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  • FIRST POST
    • Snowy_da_cat
    • By Snowy_da_cat 13th Jul 18, 8:25 AM
    • 6Posts
    • 21Thanks
    Snowy_da_cat
    No fault eviction due to failed EPC
    • #1
    • 13th Jul 18, 8:25 AM
    No fault eviction due to failed EPC 13th Jul 18 at 8:25 AM
    This is more a word of warning to long term tenants than asking for advice.
    We have lived in the same privately rented accommodation for nearly 18 years with few issues with the landlord other than his slow reaction to any repairs that needed doing. We have never been in arrears in our rent and are considered 'very good' tenants by the letting agency.
    With the change in government regulations the property was given an 'F' on the EPC certificate and the landlord told he needs to make improvements by April 2020.
    This has resulted in us being told we need to leave the property for work to be carried out, and the tenancy will be ended. We have been told he intends to completely modernise the property in the hope of receiving more return on the rent.
    On the one hand we have until March 2020 to leave (as our landlord is in no rush to do the work), however, we have also been told that if we wanted to return we would have to go through the normal channels and there is no guarantee we would be successful in our application.
    Obviously, after paying a deposit and searches etc on a property to live in while the work was done, it is unlikely we would want to go through all the effort and cost of moving back again, possibly a year later.
    When the EPC came through we were under the illusion that we would be the ones to benefit from the improvements.
    Be warned this is not always going to be the case!
    Snowy
Page 1
    • tom9980
    • By tom9980 13th Jul 18, 8:42 AM
    • 1,312 Posts
    • 3,889 Thanks
    tom9980
    • #2
    • 13th Jul 18, 8:42 AM
    • #2
    • 13th Jul 18, 8:42 AM
    The scary thing is EPC reports are often not very accurate. Assessors make lots of assumptions I bought a property that was said to have cavity wall insulation when it clearly had none, indeed I had it installed myself. The assumed cost of heating was also wide of the mark.

    The ideas behind the regulations are solid but if you can't even produce accurate reports it doesn't give you great confidence that things will improve significantly enough to justify the disruption caused to homeowners, landlords and tenants.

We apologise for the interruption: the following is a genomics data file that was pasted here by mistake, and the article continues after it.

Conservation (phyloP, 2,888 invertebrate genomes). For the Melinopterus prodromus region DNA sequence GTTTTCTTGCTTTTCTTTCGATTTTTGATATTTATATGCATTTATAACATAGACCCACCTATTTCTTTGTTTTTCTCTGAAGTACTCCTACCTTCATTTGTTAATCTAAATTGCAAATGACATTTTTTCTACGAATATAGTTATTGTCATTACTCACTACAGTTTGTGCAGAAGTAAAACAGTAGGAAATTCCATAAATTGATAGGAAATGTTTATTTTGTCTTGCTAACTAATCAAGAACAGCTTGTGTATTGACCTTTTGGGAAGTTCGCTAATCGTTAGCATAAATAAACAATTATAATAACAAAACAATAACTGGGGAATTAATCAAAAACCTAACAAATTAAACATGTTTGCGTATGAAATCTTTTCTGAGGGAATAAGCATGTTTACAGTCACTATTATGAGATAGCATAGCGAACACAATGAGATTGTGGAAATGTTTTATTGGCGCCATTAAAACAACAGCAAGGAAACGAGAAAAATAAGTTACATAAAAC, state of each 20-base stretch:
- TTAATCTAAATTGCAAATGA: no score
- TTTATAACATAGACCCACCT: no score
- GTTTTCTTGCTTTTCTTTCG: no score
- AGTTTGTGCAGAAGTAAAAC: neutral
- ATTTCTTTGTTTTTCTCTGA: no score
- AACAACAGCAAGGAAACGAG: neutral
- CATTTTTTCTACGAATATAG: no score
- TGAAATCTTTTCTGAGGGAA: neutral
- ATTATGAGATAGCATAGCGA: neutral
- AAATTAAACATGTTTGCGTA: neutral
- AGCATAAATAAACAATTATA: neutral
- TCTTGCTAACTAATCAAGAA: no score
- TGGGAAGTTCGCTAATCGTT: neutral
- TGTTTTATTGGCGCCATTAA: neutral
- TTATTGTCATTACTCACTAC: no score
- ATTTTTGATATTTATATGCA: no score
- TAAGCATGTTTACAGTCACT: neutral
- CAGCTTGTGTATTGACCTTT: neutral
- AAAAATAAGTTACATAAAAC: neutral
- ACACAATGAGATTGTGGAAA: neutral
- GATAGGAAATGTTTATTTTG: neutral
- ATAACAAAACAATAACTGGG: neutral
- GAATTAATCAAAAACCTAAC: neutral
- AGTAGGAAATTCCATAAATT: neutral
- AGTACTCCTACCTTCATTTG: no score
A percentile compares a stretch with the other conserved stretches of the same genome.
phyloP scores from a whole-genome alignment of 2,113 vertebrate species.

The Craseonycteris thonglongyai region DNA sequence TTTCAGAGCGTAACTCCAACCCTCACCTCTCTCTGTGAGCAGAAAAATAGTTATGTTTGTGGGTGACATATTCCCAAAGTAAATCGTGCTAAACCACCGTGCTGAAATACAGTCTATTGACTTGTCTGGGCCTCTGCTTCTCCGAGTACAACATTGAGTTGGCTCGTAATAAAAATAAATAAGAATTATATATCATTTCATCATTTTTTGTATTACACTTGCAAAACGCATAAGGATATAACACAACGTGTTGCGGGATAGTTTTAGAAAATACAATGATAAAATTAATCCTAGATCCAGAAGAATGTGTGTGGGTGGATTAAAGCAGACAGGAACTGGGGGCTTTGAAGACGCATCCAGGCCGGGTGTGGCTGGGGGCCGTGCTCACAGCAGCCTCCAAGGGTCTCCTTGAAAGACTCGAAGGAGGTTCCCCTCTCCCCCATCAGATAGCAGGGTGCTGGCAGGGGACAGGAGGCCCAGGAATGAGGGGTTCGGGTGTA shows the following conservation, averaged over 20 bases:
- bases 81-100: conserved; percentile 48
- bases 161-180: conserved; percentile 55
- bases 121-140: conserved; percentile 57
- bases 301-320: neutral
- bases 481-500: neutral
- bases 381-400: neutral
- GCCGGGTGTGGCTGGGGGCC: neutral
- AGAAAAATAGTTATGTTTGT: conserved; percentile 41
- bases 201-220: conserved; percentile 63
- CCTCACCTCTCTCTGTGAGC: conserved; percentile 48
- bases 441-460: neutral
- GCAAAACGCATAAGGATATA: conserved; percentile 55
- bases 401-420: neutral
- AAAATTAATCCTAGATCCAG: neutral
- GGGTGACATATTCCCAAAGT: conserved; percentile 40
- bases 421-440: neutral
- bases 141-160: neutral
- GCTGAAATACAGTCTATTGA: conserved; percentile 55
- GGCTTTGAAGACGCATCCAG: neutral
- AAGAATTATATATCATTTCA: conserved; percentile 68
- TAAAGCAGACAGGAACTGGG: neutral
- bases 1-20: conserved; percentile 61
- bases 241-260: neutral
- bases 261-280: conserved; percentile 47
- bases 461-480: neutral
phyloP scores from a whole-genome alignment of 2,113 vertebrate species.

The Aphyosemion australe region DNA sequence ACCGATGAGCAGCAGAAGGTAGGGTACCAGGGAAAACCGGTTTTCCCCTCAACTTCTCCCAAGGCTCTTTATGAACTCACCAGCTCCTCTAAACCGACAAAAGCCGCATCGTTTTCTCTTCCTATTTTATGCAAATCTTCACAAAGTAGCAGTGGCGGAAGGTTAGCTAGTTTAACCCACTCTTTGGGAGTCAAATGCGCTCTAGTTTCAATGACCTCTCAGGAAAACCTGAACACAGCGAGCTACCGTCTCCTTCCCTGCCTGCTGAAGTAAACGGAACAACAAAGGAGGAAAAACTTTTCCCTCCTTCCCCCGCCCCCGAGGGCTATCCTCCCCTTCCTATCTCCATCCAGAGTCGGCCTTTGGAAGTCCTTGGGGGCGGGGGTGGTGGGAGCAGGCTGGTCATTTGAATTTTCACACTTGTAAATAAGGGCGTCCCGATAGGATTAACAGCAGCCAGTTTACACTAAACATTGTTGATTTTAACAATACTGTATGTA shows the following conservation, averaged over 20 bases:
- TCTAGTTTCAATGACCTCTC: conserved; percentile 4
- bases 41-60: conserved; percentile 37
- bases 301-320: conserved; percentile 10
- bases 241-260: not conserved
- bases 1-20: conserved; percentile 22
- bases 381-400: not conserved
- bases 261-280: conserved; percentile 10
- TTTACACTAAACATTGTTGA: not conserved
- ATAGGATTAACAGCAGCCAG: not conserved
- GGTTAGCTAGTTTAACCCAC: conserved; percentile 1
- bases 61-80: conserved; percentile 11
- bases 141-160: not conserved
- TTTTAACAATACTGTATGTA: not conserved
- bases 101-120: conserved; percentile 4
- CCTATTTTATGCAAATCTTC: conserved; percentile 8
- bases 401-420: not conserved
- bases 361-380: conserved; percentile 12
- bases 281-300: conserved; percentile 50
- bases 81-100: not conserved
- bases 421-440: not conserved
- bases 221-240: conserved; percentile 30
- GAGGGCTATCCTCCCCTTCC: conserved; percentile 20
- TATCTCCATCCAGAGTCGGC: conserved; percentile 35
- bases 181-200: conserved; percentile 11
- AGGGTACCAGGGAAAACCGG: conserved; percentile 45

In order to change, we must be sick and tired of being sick and tired.
    • Davesnave
    • By Davesnave 13th Jul 18, 8:44 AM
    • 26,123 Posts
    • 94,815 Thanks
    Davesnave
    • #3
    • 13th Jul 18, 8:44 AM
    • #3
    • 13th Jul 18, 8:44 AM
    When the EPC came through we were under the illusion that we would be the ones to benefit from the improvements.
    Be warned this is not always going to be the case!
    Snowy
    Originally posted by Snowy_da_cat

    I don't think the insistence in rental properties meeting a fairly low standard for energy efficiency was ever meant to provide personal benefit to anyone.


    Overall, people in rented accommodation should benefit, but not as much as they might, because a huge % of properties would fail if the bar were placed higher than it currently is, giving rise to greater problems of supply.
    I might be old, but I got to see a lot of good bands...
    • Margot123
    • By Margot123 13th Jul 18, 8:53 AM
    • 1,075 Posts
    • 1,107 Thanks
    Margot123
    • #4
    • 13th Jul 18, 8:53 AM
    • #4
    • 13th Jul 18, 8:53 AM
    Agree, the assessors don't always get it right.

    A 150 year old rental property in our village was graded a 'G', and there were recommendations for cavity wall insulation (it doesn't have cavities), gas central heating boiler (there is no gas supply in the village), solar panels (it's a listed building so a 'no-no')........there was more.

    I think there is some appeal with older properties but not too sure where it's going......
    • Davesnave
    • By Davesnave 13th Jul 18, 9:00 AM
    • 26,123 Posts
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    Davesnave
    • #5
    • 13th Jul 18, 9:00 AM
    • #5
    • 13th Jul 18, 9:00 AM
    OTOH, I have had 4 EPC s and all have been broadly accurate.



    I wouldn't expect them to be any better than roughly correct, given their low cost.